A: The last thing you ask: “Are you gonna run anything that we need to be aware of? Any special play that you’re gonna run that might catch us by surprise?” And Fontes looked right at me and said, “Yeah we’re actually gonna run a screen pass from our own end zone, and we’re gonna throw the screen from the right hash. We’re gonna throw the ball into the stands off of the facade of the first deck. And it’s gonna hit there and bounce back onto the field, hit the goalpost, and then our guy’s gonna catch it and go for a touchdown.” And then what pissed me off on my card is I wrote, “Pass from the right hash, hits the facade of the first deck and bounces back to the goalpost (chuckle).” I just fell hook, line and sinker. I’ll never forget what a dummy I was.
Q: What are your thoughts about 2012 The Fail Mary game between the Packers and Seahawks.
A: It was during the lockout [of officials], and I had no idea what happened. I was fishing in the eastern Sierras in an area with no internet, no television, no nothing, so I knew nothing of it until I ventured down the mountain the next day to go to dinner in the town of Bishop, where you got internet, and my phone started blowing up. It was a quick way to end the lockout, that’s all I would say.
Q: Was the lockout was very stressful for you?
A: Sure. That was my second one I went through. I went through the one in 2001, that’s my first year taking over the officiating program. I remember [former commissioner] Paul Tagliabue coming into my office and saying, “You need to find 130 guys that will be ready to officiate in a month’s time.” And all my friends are the officials. And so I had to put together a list of replacements. We were getting ex-college officials out of bars. Anybody that had any ability, we were getting them on the field. I’ve lost a gazillion good friendships because I was management and had to train these replacements and even had to work on the field with them. It was horrible.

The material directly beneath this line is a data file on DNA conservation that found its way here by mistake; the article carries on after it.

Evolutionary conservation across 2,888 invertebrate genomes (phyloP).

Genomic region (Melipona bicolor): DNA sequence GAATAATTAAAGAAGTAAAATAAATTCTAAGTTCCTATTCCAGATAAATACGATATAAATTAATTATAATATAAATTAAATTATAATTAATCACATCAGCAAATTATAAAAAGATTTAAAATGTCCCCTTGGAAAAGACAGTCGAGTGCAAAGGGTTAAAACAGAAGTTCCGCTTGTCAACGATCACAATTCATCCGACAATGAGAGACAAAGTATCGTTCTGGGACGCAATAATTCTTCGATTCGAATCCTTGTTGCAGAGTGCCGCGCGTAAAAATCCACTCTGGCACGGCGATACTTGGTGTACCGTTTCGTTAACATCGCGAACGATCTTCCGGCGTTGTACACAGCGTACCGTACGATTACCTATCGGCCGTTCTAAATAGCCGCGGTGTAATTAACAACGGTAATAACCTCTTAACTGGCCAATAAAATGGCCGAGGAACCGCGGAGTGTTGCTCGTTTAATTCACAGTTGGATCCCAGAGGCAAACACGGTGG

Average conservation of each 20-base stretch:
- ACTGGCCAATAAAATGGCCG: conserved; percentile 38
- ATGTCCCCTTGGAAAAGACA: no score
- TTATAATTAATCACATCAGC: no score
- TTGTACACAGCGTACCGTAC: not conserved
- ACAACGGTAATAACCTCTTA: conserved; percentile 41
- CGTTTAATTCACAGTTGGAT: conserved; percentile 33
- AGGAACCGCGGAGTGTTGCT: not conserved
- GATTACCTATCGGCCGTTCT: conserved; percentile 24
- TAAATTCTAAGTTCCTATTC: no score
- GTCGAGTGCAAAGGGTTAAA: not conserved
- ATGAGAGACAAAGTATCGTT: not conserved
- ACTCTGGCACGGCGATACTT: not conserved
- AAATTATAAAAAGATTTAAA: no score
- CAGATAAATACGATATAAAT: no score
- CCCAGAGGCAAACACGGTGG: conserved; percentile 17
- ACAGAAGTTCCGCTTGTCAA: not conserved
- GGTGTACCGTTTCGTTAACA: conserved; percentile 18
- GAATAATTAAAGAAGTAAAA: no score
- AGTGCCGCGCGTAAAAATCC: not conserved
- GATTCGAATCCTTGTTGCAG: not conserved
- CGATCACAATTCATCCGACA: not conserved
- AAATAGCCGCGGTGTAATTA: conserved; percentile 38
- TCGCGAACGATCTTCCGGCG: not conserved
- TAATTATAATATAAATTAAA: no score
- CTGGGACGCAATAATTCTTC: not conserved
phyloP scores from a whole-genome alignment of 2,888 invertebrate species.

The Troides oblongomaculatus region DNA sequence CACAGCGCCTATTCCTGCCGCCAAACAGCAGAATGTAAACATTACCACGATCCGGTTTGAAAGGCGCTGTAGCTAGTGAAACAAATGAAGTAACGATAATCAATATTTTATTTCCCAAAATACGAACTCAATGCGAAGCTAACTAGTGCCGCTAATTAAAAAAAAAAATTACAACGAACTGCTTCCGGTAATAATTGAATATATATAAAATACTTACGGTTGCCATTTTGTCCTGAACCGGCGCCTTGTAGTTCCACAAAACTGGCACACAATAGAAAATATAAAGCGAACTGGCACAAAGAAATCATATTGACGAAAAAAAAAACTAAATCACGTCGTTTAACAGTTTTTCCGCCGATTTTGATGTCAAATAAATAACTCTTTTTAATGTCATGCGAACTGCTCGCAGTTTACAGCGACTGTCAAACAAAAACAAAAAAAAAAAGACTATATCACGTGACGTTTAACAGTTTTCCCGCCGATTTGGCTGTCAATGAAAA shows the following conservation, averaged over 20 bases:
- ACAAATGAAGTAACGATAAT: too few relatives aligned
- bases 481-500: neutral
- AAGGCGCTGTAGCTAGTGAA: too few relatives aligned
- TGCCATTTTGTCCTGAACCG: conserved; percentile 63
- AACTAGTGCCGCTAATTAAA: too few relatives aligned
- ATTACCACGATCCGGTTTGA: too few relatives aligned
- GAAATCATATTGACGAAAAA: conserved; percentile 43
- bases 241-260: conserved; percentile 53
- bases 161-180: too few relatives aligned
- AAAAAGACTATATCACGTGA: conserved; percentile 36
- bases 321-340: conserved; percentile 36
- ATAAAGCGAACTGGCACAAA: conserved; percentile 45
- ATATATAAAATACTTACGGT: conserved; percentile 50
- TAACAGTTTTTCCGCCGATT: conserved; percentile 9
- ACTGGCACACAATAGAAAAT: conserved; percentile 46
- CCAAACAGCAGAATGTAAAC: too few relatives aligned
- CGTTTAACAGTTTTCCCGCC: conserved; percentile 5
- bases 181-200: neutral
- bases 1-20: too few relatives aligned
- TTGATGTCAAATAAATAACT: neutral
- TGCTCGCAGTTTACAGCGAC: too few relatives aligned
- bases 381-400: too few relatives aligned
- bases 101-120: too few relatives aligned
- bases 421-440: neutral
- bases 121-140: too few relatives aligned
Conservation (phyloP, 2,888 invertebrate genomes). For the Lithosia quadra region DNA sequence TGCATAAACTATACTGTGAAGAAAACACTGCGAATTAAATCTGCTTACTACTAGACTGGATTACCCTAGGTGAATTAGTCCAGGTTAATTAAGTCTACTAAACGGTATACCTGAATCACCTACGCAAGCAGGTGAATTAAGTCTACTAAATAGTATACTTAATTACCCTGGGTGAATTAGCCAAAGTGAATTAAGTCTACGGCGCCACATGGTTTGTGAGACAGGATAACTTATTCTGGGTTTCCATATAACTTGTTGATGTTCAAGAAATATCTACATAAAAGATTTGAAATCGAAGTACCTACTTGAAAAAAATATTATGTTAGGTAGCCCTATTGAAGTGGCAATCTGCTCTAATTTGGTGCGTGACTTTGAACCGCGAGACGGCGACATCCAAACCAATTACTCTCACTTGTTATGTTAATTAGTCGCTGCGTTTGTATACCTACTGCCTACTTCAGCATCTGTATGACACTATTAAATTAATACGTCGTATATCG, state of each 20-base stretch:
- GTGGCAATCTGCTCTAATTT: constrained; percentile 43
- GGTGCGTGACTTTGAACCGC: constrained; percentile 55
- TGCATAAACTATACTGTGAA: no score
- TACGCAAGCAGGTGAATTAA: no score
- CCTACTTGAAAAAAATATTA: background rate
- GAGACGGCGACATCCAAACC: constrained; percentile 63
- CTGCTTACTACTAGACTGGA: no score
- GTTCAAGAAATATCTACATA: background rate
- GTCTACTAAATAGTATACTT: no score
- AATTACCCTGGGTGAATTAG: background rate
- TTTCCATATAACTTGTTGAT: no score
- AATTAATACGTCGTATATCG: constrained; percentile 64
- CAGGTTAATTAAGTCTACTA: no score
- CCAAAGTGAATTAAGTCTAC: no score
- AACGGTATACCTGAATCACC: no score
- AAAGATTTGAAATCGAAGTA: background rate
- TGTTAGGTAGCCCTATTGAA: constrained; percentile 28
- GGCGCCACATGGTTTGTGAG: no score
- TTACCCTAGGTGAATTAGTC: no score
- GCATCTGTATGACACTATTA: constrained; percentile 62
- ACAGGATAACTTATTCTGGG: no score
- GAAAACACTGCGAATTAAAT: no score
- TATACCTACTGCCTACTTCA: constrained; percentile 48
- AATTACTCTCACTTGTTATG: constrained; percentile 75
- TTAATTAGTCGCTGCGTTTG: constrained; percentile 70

Q: Where were you during the Tuck Rule game?
A: (Laugh) I was in St. Louis for a playoff game. I was in my hotel room watching the game and I had a bottle of wine, and so I’m drinking my wine watching this beautiful football game — I just love the sight of football in snow. When it happened, I initially thought like everybody else, fumble, and when I saw the first replay, I said, “Oh my God. It’s an incomplete pass.” And so when Walt Coleman went over to review it with Rex Stewart, who was the replay official, I knew what was coming, that my phone was gonna blast off.
Q: Describe the phone call you made to Jim Fassel after the Giants were jobbed in the 2003 playoff game in San Francisco.
A: In some ways it’s not a whole lot different than what just happened with Al Riveron calling Sean Payton. I was just confirming to him that, yes, we did miss this [officials incorrectly called ineligible receiver downfield instead of pass interference on a game-ending botched field goal attempt by the Giants], and we should have got it and we’re gonna change our procedures and get together before we run off the field if something like this presents itself again. He listened to what I had to say, but I can’t say it was a chummy call, that’s for sure.
Q: Describe recently retired referee Gene Steratore.
A: Confident … knowledgeable … fearless. … I think he was a good official, and will be a very good analyst.
Q: Former referee Ed Hochuli.
A: Tough … stubborn … passionate about officiating … a great representative of the league and officiating. Clearly a guy devoted to it, and the one referee that I used to assign officials that were struggling. I used to move them onto his crew because I knew he would make them better.
Q: Fox broadcast colleague Troy Aikman.
A: I couldn’t be prouder of Troy Aikman. He studies rules, he studies interpretations, he seeks me out all the time during the week to ask me about plays. He has surprised me with the things that come out of his mouth when it comes to officiating. He’s tough on officials, but he really studied it and I think he’s become much more fair in regards to officiating.
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Q: Fox play-by-play man Joe Buck.
A: Misunderstood. Frustrating to me. You just have to be around him to know that he works really hard at it. I wish all those people that criticize him could spend 10 minutes with Joe and find out what a good man and person he is. To me he’s clearly the best that I’ve ever been around.
Q: Your first game as side judge was Patriots at Packers in preseason 1996.